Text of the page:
According to the U.S. Army, the 284th Engineering Company is based in Seagoville, Texas, right outside of Dallas. The unit was activated for a deployment to Herat Province, Afghanistan in September 2013 and was reverted to reserve status in October 2014. A reporter at the Washington Post tweeted that Johnson was a Carpentry and Masonry Specialist (MOS 12W), and that he was still in the Individual Ready Reserves at the time of his death. Construction appears to have been the 284th's primary mission in Afghanistan. Dan Lamothe, another Washington Post reporter, has tweeted that, per Johnson's Army records, he was not a recipient of the Combat Action Badge, which is awarded to soldiers who've engaged in direct combat with the enemy.
Suspected gunman Micah X JohnsonPhoto via Facebook
CAMP PENDLETON — The military prosecution of a Coast Guardsman accused of murder began Wednesday with a preliminary hearing at Marine Corps Base Camp Pendleton.
Seaman Ethan W. Tucker, 21, was arrested August 28 after a seven-month Coast Guard investigation into the January death of Seaman Ethan Kelch, 19, who served on the same ship as Tucker— the Kodiak, Alaska-based high endurance cutter Douglas Munro.
ANKARA (Reuters) - President Tayyip Erdogan said on Saturday Turkey would press on with its offensive into northeastern Syria and "crush the heads of terrorists" if a deal with Washington on the withdrawal of Kurdish fighters from the area were not fully implemented.
Erdogan agreed on Thursday in talks with U.S. Vice President Mike Pence a five-day pause in the offensive to allow time for the Kurdish fighters to withdraw from a "safe zone" Turkey aims to establish in northeast Syria near the Turkish border.
President Trump stoked confusion Friday by declaring the U.S. has "secured the Oil" in the Middle East amid continued fallout from the Turkish invasion of northern Syria that he enabled by pulling American troops out of the region.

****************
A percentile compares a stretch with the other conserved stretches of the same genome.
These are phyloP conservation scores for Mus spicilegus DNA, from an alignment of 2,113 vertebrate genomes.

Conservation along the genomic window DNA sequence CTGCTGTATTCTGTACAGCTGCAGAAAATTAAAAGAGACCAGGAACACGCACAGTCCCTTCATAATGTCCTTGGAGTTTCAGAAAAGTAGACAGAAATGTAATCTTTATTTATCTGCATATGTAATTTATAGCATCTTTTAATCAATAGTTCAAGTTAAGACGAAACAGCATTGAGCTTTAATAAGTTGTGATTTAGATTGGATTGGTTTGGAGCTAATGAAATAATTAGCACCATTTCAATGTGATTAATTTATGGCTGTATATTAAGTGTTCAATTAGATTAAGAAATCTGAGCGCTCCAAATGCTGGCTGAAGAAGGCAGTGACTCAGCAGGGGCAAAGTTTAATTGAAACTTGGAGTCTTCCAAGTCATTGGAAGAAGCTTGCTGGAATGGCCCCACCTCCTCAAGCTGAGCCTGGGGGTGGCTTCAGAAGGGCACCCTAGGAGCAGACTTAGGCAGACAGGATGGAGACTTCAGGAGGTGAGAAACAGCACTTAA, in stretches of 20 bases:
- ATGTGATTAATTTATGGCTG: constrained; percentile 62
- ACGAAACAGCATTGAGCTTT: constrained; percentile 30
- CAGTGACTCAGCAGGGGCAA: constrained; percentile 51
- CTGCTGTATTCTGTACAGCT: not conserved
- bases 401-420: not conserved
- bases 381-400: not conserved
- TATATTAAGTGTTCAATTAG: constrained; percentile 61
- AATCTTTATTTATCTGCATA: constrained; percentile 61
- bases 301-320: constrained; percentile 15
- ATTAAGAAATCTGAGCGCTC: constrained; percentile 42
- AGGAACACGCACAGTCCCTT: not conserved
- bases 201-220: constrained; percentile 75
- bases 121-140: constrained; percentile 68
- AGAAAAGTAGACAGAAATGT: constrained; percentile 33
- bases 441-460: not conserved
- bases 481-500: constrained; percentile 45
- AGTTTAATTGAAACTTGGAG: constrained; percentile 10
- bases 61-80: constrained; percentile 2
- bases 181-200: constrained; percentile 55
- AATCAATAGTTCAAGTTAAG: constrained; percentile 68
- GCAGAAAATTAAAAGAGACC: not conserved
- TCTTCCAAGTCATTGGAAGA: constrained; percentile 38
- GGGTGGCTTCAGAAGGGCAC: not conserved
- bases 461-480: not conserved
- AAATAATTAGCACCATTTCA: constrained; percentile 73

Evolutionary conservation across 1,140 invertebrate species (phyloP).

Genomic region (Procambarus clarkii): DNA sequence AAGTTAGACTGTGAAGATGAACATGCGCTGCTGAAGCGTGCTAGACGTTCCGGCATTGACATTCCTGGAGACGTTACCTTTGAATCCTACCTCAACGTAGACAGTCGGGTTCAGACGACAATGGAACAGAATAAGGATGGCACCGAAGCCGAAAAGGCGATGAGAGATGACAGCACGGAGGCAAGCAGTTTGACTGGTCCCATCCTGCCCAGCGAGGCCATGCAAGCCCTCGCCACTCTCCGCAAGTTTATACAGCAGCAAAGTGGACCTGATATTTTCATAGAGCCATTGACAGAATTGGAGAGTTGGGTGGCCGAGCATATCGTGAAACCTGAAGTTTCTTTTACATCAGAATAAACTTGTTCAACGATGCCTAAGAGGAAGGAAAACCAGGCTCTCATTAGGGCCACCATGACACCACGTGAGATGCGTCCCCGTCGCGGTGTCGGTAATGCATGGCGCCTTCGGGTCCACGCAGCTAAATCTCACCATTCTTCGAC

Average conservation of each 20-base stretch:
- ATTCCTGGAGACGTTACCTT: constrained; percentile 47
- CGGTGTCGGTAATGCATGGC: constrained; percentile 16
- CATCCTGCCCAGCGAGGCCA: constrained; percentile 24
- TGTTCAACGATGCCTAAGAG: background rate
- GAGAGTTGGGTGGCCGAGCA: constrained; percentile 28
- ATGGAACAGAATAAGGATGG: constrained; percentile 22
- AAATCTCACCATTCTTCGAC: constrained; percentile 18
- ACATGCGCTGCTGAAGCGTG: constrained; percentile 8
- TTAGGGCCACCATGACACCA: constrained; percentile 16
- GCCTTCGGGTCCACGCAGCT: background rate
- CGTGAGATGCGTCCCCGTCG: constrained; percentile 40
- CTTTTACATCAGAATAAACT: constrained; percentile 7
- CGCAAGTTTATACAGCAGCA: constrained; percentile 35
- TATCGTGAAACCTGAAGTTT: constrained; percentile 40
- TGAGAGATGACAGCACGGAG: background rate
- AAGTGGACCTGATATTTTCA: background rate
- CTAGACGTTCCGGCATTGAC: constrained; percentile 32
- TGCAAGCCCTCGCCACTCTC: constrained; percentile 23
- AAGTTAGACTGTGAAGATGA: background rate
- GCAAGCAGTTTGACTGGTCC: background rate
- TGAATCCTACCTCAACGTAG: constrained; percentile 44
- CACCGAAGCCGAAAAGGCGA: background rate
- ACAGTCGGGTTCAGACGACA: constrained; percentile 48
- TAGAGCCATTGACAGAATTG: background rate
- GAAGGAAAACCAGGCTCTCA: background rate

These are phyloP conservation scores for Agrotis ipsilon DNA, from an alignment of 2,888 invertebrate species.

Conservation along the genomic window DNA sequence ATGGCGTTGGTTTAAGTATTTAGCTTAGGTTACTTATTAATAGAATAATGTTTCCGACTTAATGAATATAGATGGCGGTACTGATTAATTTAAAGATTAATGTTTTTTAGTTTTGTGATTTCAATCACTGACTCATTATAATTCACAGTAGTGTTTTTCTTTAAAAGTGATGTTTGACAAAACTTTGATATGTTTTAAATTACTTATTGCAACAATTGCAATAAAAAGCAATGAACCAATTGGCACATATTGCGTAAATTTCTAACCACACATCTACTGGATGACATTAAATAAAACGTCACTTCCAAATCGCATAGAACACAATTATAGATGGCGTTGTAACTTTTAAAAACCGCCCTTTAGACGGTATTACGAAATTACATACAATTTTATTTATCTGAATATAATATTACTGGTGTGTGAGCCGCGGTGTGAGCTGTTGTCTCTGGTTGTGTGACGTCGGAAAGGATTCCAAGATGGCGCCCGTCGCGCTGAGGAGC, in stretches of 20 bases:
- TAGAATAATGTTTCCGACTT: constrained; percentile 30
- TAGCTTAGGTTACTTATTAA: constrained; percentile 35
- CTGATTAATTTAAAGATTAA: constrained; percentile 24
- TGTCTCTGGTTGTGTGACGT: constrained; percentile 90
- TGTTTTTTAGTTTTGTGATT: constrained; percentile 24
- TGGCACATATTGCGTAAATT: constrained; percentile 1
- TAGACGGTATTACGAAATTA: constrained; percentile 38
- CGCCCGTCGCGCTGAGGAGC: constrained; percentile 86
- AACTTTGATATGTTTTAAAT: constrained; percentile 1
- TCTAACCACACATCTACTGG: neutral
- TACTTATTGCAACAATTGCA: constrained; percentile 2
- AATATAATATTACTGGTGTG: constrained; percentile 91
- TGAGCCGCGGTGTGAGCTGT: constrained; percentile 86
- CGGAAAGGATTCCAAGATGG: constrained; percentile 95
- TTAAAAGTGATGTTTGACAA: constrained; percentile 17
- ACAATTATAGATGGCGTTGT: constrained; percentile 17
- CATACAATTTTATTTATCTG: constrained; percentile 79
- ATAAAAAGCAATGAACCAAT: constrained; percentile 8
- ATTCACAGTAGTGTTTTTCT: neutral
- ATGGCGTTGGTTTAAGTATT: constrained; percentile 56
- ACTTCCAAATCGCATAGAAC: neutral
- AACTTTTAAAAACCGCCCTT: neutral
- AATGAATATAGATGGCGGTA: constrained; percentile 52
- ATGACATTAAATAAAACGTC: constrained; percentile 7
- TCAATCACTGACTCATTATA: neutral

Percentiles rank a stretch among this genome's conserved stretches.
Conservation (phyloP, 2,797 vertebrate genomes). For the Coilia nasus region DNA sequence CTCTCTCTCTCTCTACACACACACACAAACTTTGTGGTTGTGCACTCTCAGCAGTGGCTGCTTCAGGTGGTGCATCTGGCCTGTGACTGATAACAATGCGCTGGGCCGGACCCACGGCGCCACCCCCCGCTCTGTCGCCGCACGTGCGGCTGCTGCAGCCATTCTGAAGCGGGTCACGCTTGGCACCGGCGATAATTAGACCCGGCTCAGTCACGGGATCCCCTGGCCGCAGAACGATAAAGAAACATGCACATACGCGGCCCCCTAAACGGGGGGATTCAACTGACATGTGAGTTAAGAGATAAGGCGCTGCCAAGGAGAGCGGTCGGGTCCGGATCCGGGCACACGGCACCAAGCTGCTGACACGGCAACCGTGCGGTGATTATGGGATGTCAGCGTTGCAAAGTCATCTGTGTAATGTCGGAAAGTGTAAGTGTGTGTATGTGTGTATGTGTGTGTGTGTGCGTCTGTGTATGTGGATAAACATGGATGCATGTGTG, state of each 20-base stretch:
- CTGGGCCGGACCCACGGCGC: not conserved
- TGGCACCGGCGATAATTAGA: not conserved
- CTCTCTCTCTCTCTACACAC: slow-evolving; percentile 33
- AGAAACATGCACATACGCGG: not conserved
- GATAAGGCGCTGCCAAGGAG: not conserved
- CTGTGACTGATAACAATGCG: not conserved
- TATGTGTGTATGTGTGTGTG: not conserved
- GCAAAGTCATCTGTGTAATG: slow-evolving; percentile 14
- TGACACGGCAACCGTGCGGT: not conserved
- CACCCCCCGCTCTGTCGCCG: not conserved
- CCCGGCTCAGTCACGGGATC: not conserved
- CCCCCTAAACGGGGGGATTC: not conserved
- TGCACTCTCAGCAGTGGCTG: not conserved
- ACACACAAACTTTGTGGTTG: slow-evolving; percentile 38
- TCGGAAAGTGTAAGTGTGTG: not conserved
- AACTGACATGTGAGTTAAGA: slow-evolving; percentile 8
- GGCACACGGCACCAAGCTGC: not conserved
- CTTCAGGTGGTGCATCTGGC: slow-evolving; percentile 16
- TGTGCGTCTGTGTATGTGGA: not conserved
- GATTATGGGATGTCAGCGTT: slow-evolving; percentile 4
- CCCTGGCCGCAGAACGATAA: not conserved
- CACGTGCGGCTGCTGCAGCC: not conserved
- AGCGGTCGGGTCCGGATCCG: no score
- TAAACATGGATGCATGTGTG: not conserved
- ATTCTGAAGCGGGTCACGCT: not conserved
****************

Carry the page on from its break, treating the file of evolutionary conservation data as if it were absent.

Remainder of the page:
It wasn't immediately clear what the president was talking about, as there were no publicly known developments in Syria or elsewhere in the Middle East relating to oil. White House aides did not return requests for comment.
WASHINGTON (Reuters) - A U.S. State Department investigation of Hillary Clinton's use of a private email server while she was secretary of state has found no evidence of deliberate mishandling of classified information by department employees.
The investigation, the results of which were released on Friday by Republican U.S. Senator Chuck Grassley's office, centered on whether Clinton, who served as the top U.S. diplomat from 2009 to 2013, jeopardized classified information by using a private email server rather than a government one.
BYESVILLE — A Meadowbrook High School student removed from class last Friday for being intoxicated is now facing a felony charge after allegedly threatening to shoot people if the previous incident harmed his chances to join a branch of the United States military.
Gabriel D. Blackledge, 18, of Cambridge, is facing one count of making terrorist threats, a third-degree felony, filed by the Guernsey County Sheriff's Office on Thursday. Blackledge remained incarcerated in the county jail on a $250,000 bond with no 10 percent allowed, according to the sheriff's office's website.